You seem to be of the belief that Quebec has a lot more power than it does. That may be due to a misunderstanding of the separation of powers under Canada’s constitution. I would suggest that you review ss. 91 to 95 of the Canadian constitution to understand exactly what Quebec has (and doesn’t have) jurisdiction over; and I would further suggest that you review Quebec’s human rights legislation (cited upthread) for an additional understanding of the issues in this matter.
No, the idiotic part was the idea that letting Sikhs wear turbans constituted any sort of an imposition on anyone else.
You need to explain how letting someone wear a sheet on their head is a threat to the demographic, political, or cultural majority of Quebec.
Seems like you’re a big fan of majority rule. Well, here’s some bad news for you: the majority of people in Canada and the U.S. do not want to live in society where people can discriminate against racial, religious, or sexual minorities. It’s our home, as a people, and we say, “Come on over.”
You don’t like it? Boo fucking hoo. You’re a minority in this culture, and we’ve decided that there are some things we don’t want to accommodate.
You should take your own advice.
Excellent post, Miller, but a small nitpick: Quebec is not a country as is commonly understood in the world community. It is simply a province of Canada. As such, I would suggest a rewrite of part of your last quoted sentence as, “… and then invited a bunch of Sikhs to move to their province and become residents of Quebec; and perhaps at some point, Canadian citizens.” (Italics indicate my additions.)
Moving thread from MPSIMS to Great Debates.
Hey, it just might all be irrelevant if the CSC pays any attention to the news about using one’s head while playing soccer.
The only way that a Sikh can use a turban “to bully and dominate the majority” is if uses it to headbutt people for being unbelievers.
Turban tyranny is one of the sillier arguments I’ve ever heard for discrimination, and I’ve seen a lot of silly argument over the years.
Wow. Whatever you intend to be conveying, you’re veering dangerously close to ethnic cleansing with this line of argument. Seriously, “they have every right to do what they believe necessary to ensure their existence as a people?” We’ve heard that argument all-too-often before.
Tolerance really isn’t the issue here… the real issue is with cheating. Some Sikh players have been caught hiding springs in their turbans. This causing the ball to “launch” a significant distance when being headed. Some are going almost the full distance of the pitch.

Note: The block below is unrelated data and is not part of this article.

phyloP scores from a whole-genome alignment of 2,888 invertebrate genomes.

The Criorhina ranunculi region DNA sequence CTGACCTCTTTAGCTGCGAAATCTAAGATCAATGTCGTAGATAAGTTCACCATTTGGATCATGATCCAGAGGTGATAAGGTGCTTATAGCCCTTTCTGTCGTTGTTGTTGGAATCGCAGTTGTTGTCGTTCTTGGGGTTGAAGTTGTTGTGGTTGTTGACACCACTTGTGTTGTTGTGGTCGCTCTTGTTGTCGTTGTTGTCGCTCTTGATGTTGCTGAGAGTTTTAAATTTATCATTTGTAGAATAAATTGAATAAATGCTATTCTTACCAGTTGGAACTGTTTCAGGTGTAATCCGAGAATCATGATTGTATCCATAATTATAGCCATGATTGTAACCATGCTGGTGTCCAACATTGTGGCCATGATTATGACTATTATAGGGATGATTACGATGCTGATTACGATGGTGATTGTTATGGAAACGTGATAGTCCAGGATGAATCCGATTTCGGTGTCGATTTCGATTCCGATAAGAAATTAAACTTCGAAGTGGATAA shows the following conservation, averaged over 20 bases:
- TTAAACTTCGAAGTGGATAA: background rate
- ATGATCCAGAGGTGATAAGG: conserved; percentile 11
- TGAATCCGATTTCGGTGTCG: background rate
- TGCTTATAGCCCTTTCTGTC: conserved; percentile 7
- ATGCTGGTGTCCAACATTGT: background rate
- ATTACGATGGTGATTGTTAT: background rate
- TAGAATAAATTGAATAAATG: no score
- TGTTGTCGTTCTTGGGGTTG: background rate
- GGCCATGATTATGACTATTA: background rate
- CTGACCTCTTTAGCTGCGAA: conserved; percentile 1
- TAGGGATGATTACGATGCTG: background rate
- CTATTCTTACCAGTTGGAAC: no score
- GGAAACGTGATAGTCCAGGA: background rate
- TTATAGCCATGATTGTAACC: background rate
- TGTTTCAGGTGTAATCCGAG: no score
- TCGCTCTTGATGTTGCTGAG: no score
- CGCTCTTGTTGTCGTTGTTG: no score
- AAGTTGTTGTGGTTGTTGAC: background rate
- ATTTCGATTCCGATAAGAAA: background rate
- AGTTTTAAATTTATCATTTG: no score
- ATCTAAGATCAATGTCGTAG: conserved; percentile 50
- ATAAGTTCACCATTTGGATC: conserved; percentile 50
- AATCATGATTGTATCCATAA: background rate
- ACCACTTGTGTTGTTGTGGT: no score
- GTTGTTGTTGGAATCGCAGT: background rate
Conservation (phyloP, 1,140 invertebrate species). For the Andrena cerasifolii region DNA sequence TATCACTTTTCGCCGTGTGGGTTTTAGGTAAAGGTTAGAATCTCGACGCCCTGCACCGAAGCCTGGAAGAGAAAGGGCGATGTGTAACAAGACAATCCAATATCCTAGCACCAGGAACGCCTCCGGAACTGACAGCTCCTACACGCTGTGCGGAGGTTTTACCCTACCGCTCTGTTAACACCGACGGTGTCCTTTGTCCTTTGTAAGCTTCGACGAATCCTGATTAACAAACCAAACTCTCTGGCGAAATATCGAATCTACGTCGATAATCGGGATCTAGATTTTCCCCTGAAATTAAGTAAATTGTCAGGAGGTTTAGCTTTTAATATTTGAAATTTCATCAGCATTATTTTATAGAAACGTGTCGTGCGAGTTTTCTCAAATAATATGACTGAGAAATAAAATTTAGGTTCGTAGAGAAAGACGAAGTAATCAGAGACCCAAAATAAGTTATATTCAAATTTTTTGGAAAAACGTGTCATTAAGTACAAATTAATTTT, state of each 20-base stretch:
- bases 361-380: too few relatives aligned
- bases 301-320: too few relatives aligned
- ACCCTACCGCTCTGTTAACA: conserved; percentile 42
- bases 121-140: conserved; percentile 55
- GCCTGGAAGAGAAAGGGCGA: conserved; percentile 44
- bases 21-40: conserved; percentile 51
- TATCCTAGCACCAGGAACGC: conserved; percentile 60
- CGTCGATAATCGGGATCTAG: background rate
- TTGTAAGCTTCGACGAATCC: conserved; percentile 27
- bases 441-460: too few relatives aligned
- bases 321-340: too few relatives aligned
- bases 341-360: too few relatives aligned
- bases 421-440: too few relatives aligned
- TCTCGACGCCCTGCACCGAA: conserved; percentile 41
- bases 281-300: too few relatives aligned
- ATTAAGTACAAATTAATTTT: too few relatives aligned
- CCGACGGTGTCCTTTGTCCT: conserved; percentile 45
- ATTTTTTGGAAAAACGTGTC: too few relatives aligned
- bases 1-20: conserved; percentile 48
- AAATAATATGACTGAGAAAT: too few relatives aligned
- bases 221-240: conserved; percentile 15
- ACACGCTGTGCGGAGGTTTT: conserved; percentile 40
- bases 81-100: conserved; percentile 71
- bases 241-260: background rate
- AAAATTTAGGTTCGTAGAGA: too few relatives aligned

To help you remember the true reason for this rule, say the following out loud five times as fast as you can and it will be impressed in your memory:
Some sneaky soccer Sikhs secret springs
That’s what I like about those Sikhs. They’re always ready to spring into action!
More on topic, FIFA says Turbans are allowed.
Ah, another Lonesome Polecat “fuck the darkies” thread. Is Quebec actually notorious for this sort of thing? I’d never heard of any race relations issues there other than the whole language thing.
In case anyone was wondering, such regulations are not prohibited in the US.
We went on a French immersion trip to Quebec City back in the mid-90s. Our traveling companions were other students and two instructors, both Africans. There were some tense moments while there, including a standoff with a couple of real assholes who were determined to start something, for no other reason than the men were black. It’s not a new thing there. Quebec City was the whitest town I’ve ever visited.
It gets worse the further you are away from cities. My husband is Vietnamese and I am white–we have never gotten so many stares as when we walked into a Tim Horton’s in the Gaspe region of Quebec somewhere. The place was quite crowded and went nearly silent when we walked in. We have been all over Canada and never had an experience quite like that–not even in rural Alberta or wherever.
If I’m not mistaken, Sikh men don’t cut their hair so they have to have something to hold it all in. Turbans can be pretty big, so I’m having a hard time picturing someone heading a ball in one, or keeping it from falling off. Still, different players was different things to keep their locks out of the way in a game.
The British army allows turbans and they look pretty badass. Sikh soldiers I think they can handle a little soccer action.